Eliminating inconsistency in the process is best achieved by either following your own disciplinary written procedure or if you don't have one, adopting the ACAS Disciplinary Code as a guide. The ACAS Code is available online and is regularly updated to account for matters such as COVID-19. If you say you are following a written policy make sure you are familiar with it, as again any divergence from its terms is likely to be picked up. Note that in Northern Ireland you have to follow the statutory procedure and guidance.

Disciplinary sanction - dismissing one guilty employee but not another

There is a temptation to just announce the result of a disciplinary briefly especially if it is dismissal. It is important to go into some detail over the reasons why you believe that dismissal is justified, perhaps drawing attention to the history of the employee's conduct and the seriousness of the conduct.

If an employee is dismissed then it is not unusual for them to say that others who did the same have not been dismissed.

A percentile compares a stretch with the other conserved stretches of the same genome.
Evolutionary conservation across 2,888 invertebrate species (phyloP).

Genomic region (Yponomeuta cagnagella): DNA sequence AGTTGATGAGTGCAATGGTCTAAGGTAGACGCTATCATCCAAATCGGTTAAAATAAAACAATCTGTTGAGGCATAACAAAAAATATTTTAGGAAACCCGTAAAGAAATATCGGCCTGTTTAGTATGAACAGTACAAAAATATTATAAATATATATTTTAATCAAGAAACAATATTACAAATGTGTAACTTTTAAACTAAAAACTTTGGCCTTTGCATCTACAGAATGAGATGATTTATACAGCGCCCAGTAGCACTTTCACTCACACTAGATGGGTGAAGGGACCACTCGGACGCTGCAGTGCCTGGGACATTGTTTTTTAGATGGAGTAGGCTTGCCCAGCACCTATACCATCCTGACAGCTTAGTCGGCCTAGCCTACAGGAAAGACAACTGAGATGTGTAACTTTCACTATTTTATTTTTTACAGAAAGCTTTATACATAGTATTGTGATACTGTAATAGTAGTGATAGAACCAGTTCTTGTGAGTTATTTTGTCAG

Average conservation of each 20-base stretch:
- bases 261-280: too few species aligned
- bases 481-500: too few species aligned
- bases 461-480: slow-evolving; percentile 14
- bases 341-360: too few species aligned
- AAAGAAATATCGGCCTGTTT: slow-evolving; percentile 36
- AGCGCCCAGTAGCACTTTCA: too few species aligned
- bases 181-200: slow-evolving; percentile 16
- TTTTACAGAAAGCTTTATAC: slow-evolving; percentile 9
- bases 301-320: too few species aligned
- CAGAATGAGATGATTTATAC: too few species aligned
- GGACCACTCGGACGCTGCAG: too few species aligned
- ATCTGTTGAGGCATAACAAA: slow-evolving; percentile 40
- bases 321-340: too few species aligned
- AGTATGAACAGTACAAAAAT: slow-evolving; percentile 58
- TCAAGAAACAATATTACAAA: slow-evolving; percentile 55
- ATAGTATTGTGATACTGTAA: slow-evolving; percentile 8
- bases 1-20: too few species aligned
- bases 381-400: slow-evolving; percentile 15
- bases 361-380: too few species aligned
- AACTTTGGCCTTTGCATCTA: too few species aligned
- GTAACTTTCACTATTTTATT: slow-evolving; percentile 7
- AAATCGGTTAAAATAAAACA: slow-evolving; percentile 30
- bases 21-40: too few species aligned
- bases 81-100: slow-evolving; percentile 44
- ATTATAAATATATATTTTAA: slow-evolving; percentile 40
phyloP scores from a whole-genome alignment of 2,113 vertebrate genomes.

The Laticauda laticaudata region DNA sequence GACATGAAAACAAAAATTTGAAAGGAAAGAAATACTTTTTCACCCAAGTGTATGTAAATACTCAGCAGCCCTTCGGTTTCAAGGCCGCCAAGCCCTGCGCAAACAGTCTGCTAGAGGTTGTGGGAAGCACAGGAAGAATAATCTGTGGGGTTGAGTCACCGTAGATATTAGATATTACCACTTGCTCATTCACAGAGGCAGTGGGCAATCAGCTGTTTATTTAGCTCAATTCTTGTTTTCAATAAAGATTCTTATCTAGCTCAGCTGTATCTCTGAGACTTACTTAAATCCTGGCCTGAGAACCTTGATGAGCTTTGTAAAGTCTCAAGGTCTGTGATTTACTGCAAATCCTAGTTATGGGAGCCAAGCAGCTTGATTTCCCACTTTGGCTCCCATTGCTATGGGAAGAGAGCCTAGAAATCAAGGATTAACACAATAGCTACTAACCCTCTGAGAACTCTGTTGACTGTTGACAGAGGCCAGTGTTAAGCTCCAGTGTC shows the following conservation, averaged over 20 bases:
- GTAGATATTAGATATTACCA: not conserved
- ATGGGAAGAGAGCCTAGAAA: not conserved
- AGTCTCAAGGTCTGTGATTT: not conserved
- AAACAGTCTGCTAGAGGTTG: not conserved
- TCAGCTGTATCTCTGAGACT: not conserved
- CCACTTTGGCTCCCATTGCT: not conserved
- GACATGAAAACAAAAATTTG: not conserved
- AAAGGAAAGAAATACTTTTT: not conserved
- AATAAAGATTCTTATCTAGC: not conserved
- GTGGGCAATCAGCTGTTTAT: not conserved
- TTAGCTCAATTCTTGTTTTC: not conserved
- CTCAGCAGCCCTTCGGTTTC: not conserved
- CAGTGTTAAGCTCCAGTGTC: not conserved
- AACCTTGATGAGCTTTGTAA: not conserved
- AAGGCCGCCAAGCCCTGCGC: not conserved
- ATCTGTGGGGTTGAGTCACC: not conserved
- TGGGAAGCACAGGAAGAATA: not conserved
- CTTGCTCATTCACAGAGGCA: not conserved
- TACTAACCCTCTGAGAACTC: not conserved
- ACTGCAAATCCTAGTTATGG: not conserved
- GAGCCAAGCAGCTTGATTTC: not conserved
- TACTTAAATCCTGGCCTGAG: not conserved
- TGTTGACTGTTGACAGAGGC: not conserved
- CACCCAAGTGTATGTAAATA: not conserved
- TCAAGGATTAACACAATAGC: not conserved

It is important to offer an appeal from dismissal if the employee has been employed for two years and can bring an unfair dismissal complaint. You can then deal with the unfair treatment argument at appeal and explain why one was dismissed and the other not. Or if you do not offer an appeal, make sure that you answer the unfairness allegation if it is raised in correspondence.

Normally it will be enough for an employer to show that the misconduct was materially different between two present or previous cases or committed in differing circumstances or that the employee had a different conduct record. Unfair dismissal law supports this approach, the courts won't interfere with an employer's decision as long as they relied on facts supporting a material difference in the two cases and the dismissal decision lies within a band of reasonable responses.

In one legal case, MBNA v Jones (2015), the Employment Appeal Tribunal found that the disparity in dismissing one employee but not another was justified. The employer had relied on the fact that although both had been fighting each other, one of them had started the fight. The EAT said that misconduct of both has to be the same to raise the consistency rule.

“ Eliminating inconsistency in the process is best achieved by either following your own disciplinary written procedure or if you don't have one, adopting the ACAS Disciplinary Code as a guide. The ACAS Code is available online and is regularly updated to account for matters such as COVID'”